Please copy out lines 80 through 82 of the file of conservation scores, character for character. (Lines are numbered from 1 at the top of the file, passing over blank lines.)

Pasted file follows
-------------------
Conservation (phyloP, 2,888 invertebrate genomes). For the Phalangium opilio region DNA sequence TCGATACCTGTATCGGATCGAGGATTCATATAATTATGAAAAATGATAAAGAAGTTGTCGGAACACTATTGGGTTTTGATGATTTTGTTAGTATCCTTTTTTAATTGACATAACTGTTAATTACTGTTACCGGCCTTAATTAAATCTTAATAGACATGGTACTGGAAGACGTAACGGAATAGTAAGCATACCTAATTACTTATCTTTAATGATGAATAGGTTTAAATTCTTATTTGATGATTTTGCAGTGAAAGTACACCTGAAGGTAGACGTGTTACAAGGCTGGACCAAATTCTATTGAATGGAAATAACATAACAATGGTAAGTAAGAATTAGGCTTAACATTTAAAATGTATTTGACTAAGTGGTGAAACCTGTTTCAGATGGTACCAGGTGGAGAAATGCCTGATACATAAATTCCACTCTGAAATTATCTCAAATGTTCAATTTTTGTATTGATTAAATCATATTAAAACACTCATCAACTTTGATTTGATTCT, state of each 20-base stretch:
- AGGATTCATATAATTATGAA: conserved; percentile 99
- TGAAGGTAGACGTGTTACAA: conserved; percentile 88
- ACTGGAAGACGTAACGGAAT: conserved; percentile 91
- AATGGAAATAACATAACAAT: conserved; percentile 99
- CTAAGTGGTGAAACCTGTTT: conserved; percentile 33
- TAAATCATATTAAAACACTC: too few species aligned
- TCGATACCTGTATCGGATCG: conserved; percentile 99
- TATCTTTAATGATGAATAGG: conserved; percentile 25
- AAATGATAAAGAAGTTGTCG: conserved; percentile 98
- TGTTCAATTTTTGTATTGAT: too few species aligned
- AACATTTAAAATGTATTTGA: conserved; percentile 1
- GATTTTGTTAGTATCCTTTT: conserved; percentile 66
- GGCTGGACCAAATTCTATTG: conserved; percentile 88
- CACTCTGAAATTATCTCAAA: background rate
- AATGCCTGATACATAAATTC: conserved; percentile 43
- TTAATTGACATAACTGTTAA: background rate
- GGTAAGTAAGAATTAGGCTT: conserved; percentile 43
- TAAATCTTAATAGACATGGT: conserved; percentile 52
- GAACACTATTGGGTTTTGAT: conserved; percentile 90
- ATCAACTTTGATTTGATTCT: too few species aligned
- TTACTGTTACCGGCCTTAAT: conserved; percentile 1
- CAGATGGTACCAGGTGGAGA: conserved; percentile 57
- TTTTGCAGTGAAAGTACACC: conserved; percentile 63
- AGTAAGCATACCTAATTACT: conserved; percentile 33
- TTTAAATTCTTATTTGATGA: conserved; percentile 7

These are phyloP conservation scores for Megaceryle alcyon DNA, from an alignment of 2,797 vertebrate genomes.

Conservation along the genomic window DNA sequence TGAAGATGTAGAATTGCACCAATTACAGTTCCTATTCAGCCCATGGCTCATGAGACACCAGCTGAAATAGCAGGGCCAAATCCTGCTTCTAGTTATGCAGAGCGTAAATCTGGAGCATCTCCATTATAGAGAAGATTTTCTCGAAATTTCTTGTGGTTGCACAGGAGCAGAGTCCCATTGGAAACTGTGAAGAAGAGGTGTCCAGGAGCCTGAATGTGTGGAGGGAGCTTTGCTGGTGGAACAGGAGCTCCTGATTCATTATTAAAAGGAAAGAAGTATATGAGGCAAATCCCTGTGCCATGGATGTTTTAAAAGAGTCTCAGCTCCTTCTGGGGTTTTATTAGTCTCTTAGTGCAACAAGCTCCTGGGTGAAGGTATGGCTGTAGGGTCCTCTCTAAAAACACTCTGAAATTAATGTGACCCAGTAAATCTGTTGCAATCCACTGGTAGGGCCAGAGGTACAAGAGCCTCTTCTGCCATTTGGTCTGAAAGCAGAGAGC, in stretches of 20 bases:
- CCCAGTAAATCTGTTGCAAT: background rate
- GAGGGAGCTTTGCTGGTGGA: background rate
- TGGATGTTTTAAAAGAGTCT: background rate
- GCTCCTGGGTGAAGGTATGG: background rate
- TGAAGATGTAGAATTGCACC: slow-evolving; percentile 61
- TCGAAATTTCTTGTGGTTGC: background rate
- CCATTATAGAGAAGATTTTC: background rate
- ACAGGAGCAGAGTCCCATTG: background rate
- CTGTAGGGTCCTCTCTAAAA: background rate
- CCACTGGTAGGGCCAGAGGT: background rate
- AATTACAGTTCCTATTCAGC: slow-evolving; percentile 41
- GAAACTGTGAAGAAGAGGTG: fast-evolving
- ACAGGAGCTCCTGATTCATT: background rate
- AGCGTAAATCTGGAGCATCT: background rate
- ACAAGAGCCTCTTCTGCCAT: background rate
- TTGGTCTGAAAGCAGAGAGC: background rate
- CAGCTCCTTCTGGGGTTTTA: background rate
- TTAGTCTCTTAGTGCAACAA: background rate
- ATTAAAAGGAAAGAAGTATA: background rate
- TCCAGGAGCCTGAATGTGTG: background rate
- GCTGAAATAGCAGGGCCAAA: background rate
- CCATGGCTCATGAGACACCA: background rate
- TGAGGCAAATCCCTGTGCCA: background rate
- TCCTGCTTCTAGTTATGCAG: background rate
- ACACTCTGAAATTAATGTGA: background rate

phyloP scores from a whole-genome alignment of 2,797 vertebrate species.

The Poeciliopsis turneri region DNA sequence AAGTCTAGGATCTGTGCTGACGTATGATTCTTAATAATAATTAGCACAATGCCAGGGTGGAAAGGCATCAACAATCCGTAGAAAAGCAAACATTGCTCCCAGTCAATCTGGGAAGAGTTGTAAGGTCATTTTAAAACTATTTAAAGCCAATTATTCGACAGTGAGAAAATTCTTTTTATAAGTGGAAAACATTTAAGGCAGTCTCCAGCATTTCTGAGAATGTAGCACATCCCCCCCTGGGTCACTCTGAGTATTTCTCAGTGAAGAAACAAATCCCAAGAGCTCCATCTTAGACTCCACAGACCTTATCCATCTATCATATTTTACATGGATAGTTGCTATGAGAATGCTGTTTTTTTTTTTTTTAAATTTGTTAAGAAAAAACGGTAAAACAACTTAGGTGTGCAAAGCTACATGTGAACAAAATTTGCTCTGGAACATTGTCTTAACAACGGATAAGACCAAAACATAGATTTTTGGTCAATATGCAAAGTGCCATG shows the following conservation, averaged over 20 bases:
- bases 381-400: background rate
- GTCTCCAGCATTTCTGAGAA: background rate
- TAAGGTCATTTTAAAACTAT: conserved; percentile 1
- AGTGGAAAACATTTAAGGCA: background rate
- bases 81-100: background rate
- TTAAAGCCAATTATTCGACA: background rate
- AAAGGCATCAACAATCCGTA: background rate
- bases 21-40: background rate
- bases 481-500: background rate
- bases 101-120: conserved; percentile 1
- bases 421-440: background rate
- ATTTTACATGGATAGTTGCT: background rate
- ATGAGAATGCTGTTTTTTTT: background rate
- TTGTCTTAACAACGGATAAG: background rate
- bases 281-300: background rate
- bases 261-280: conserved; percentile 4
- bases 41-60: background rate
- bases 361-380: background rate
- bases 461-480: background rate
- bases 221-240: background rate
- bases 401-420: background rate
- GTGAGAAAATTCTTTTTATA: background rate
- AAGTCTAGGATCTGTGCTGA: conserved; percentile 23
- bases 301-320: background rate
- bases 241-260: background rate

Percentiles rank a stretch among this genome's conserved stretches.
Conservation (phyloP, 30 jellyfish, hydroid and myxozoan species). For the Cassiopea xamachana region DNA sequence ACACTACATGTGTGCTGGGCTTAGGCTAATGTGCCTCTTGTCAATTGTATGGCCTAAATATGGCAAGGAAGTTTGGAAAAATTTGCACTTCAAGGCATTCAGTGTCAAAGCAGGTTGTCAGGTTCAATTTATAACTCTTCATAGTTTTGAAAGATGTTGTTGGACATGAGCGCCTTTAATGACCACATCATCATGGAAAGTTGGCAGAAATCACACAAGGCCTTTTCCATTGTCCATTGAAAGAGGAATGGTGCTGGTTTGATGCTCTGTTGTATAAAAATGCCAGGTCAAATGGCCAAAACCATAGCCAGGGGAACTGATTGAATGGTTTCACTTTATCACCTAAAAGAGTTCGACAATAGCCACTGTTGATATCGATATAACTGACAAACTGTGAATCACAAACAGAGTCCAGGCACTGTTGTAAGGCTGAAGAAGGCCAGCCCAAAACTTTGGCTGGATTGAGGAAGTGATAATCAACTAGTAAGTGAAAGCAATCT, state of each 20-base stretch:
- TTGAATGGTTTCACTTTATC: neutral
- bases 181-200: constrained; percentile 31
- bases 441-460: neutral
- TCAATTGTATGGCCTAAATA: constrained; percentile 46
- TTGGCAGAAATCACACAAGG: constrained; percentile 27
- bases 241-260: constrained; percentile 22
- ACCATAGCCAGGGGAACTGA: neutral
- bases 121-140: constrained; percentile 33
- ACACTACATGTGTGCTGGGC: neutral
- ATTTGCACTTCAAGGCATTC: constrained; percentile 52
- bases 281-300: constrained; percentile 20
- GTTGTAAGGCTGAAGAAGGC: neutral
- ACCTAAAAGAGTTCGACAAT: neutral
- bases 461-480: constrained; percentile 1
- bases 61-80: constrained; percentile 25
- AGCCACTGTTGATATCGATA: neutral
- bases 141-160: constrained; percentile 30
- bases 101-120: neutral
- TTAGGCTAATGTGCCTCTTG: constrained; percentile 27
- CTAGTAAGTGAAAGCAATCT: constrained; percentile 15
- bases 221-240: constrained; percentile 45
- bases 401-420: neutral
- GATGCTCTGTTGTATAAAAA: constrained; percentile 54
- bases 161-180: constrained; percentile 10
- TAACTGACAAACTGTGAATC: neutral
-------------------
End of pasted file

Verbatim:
- bases 241-260: background rate

Percentiles rank a stretch among this genome's conserved stretches.
Conservation (phyloP, 30 jellyfish, hydroid and myxozoan species). For the Cassiopea xamachana region DNA sequence ACACTACATGTGTGCTGGGCTTAGGCTAATGTGCCTCTTGTCAATTGTATGGCCTAAATATGGCAAGGAAGTTTGGAAAAATTTGCACTTCAAGGCATTCAGTGTCAAAGCAGGTTGTCAGGTTCAATTTATAACTCTTCATAGTTTTGAAAGATGTTGTTGGACATGAGCGCCTTTAATGACCACATCATCATGGAAAGTTGGCAGAAATCACACAAGGCCTTTTCCATTGTCCATTGAAAGAGGAATGGTGCTGGTTTGATGCTCTGTTGTATAAAAATGCCAGGTCAAATGGCCAAAACCATAGCCAGGGGAACTGATTGAATGGTTTCACTTTATCACCTAAAAGAGTTCGACAATAGCCACTGTTGATATCGATATAACTGACAAACTGTGAATCACAAACAGAGTCCAGGCACTGTTGTAAGGCTGAAGAAGGCCAGCCCAAAACTTTGGCTGGATTGAGGAAGTGATAATCAACTAGTAAGTGAAAGCAATCT, state of each 20-base stretch: